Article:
by the counterpoise of both heads, she regained her even keel; though sorely strained, you may well believe, So, when on one side you hoist in Locke's head, you go over the way; but now, on the other side, hoist in Kant's and you come back again; but in very poor plight, Thus, some minds for ever keep trimming boat. Oh, ye foolish! throw all these thunder-heads overboard, and then you will float light and right.
I have finished the book. When should I expect the arrival of my free harpoon?
>54 I particularly like the admonition to throw them (philosophers) all overboard. Sorry U.
Read "The Castaway" yesterday...wow, just wow. That is a headful to think about. And, now I understand Sam's blog title.
When I read that I was reminded of a movie I had wanted to see but missed. It had to do with recreational divers or swimmers left behind by their boat. The implication was that they were never found and that the movie was a stark but compelling depiction of the couple's end. I suspect that abandonment at sea would be mighty discouraging.
I keep picturing poor pip with only his head above water and miles of open water in every direction...yes, that would be discouraging.
Ah, I've been tied up at work, I need to open a new thread and get some of my post finished for the blog! RG - Congratulations! Would you like your harpoon to be tempered with the blood of pagans, or just a normal tempering?
Bas, I absolutely adore that image, and keep coming back to it; yes, we might sail straighter and faster without Locke and Kant and their "big heads" weighing us down, yet we can sail straight and slow with both of them. Of course, it stinks a bit....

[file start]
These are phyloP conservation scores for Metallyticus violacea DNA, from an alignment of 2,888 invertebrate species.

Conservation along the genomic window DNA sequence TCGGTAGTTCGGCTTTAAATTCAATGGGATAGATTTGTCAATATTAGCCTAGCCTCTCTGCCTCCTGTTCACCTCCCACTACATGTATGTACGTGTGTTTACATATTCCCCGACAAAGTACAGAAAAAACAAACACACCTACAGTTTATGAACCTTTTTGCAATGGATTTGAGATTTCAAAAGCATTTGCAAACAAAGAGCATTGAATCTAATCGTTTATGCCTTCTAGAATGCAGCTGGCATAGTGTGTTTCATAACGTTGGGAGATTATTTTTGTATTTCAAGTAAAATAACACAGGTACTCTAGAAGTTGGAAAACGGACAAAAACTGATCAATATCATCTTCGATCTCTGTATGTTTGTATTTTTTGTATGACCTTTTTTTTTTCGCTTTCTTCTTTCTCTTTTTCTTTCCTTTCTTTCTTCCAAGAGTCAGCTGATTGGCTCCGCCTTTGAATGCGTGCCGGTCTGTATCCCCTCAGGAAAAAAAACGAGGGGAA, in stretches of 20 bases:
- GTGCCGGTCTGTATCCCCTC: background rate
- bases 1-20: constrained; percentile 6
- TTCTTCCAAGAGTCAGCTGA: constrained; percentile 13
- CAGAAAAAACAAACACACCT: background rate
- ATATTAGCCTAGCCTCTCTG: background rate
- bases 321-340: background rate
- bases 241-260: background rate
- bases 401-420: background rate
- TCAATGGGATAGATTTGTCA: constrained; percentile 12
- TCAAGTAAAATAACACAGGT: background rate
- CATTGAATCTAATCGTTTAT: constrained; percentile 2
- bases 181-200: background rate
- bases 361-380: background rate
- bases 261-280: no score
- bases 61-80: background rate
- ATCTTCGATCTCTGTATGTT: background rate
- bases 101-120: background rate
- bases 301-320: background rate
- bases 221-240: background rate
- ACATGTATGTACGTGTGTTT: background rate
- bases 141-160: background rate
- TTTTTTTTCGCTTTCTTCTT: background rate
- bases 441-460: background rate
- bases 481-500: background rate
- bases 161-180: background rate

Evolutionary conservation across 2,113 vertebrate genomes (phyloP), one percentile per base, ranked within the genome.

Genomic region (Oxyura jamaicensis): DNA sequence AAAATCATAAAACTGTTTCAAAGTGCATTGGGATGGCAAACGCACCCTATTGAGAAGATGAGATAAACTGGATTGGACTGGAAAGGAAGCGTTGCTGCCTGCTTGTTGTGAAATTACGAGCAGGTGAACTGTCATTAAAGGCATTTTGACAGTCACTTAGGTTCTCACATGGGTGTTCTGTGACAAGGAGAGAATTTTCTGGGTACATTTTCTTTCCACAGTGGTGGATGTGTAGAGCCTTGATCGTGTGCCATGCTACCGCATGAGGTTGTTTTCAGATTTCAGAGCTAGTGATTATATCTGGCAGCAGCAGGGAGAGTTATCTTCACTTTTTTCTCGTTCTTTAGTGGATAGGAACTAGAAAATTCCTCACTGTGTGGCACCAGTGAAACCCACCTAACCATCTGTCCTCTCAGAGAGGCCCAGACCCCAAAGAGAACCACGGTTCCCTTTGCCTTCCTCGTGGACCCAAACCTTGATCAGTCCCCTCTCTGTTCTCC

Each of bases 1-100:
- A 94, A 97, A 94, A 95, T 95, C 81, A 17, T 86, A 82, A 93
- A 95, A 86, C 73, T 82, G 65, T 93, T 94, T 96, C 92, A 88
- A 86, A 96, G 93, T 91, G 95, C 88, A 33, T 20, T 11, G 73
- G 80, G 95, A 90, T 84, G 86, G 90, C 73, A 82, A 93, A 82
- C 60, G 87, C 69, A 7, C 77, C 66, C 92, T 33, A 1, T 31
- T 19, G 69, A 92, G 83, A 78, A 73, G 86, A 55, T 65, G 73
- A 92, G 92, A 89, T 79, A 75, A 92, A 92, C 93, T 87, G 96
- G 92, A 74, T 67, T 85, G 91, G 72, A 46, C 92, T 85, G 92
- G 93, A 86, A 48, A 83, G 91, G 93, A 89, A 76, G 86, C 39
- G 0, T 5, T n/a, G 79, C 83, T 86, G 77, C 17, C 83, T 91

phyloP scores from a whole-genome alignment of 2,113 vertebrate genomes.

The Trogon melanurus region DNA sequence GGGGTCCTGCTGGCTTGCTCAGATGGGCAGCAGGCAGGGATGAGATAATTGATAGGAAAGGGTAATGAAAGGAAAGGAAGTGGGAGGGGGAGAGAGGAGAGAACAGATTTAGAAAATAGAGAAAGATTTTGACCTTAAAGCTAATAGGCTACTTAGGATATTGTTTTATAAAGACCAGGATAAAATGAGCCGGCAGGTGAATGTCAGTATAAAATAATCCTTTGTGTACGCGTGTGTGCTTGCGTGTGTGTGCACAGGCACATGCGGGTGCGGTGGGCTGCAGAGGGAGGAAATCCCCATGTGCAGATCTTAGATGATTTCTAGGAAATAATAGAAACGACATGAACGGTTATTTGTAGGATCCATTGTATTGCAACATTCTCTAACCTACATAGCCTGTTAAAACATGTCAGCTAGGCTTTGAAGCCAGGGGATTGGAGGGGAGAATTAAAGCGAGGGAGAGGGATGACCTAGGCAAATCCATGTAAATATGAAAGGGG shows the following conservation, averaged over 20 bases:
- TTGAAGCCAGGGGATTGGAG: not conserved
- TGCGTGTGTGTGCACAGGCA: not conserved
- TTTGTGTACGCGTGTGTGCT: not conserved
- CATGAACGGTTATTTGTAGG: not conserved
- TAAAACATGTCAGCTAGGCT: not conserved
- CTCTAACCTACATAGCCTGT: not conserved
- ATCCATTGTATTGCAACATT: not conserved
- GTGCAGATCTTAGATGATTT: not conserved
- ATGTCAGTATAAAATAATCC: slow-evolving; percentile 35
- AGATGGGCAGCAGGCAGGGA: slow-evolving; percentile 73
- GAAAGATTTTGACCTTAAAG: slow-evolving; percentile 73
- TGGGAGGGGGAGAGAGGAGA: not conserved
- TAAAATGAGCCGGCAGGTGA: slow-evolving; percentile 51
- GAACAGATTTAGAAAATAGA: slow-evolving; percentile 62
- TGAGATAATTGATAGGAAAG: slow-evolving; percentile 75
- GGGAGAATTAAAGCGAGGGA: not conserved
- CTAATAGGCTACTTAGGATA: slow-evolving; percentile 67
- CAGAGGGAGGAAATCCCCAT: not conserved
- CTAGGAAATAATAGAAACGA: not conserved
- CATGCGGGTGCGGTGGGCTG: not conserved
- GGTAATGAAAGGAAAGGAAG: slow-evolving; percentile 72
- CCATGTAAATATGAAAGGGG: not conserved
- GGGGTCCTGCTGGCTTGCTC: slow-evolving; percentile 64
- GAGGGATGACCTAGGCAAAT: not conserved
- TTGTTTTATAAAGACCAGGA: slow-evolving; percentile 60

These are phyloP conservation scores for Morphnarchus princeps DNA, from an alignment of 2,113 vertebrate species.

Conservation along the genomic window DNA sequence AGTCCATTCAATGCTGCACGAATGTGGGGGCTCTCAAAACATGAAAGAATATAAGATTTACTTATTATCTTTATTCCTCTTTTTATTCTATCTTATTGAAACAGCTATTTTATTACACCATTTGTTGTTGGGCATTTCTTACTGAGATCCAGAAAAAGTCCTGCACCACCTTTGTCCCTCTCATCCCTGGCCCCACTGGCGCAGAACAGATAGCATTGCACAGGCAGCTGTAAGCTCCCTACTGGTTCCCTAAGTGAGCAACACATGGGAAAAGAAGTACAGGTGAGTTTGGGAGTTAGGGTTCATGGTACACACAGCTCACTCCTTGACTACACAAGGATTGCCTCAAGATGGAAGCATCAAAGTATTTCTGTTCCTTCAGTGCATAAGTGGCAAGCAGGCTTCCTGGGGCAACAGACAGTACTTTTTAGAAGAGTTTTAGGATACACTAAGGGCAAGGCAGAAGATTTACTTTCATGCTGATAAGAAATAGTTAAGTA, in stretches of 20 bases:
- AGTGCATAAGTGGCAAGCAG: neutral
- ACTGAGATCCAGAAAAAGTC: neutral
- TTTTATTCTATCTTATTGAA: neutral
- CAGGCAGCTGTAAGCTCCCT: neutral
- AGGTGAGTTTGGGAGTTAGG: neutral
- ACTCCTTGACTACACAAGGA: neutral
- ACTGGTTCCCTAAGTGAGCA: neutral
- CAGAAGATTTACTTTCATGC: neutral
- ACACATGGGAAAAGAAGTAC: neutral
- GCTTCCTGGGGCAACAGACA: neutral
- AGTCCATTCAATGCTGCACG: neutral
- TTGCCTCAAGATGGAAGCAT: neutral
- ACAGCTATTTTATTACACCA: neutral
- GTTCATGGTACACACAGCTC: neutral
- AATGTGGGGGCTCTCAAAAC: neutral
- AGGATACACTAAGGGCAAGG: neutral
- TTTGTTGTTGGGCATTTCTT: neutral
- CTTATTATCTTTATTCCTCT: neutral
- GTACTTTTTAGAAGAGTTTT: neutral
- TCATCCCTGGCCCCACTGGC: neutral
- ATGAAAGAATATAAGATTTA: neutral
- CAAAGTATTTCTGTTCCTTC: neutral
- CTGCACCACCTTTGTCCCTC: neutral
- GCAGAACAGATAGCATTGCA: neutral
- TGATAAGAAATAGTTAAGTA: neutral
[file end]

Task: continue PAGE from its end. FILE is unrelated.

Isn't the Castaway the greaest chapter? In December, I began a blog post on Pip, when I was writing one on each of the major characters, and I just can't finish it; there is too much there. He begins with his tambourine entertaining the sailors, he sees God, he goes mad, he becomes to Ahab as Queequeg is to Ishmael in some ways.... I keep feeling like one of the deepest "keys" to Moby Dick that I can't fully fathom is Pip, and then I think that, perhaps is what the book is all about, the unfathomable....
"I suspect that abandonment at sea would be mighty discouraging."
Mr. Durick, such pessimism.
An observation: for a book seeped in religion with lots of Biblical references and discussions, there's not much Christ in this whole book. A lot of old testament allusions, not a small number of Hindoo and Islam references, a whole bunch of Egyptian and classical mythology references, but just not very much new testament-y.
I think of 20th Century American writers, and religious references are overwhelmingly gospel/New Testament - Faulkner, Flannery O'Connor, Nathaniel West. All crucifixtion/redemption allusions. There are plenty of opportunities for such references in Moby Dick, but Melville prefers Jonah and Job.
Just read "The Honor and Glory of Whaling" which I found LOL funny. Of course this chapter is a microcosm of what you said in #62, Sam. Old Testament, classical mythology, Hindu, but no New Testament.
63: I was laughing at it too. I felt he was "protesting too much" in a way. But also being kind of tongue in cheek.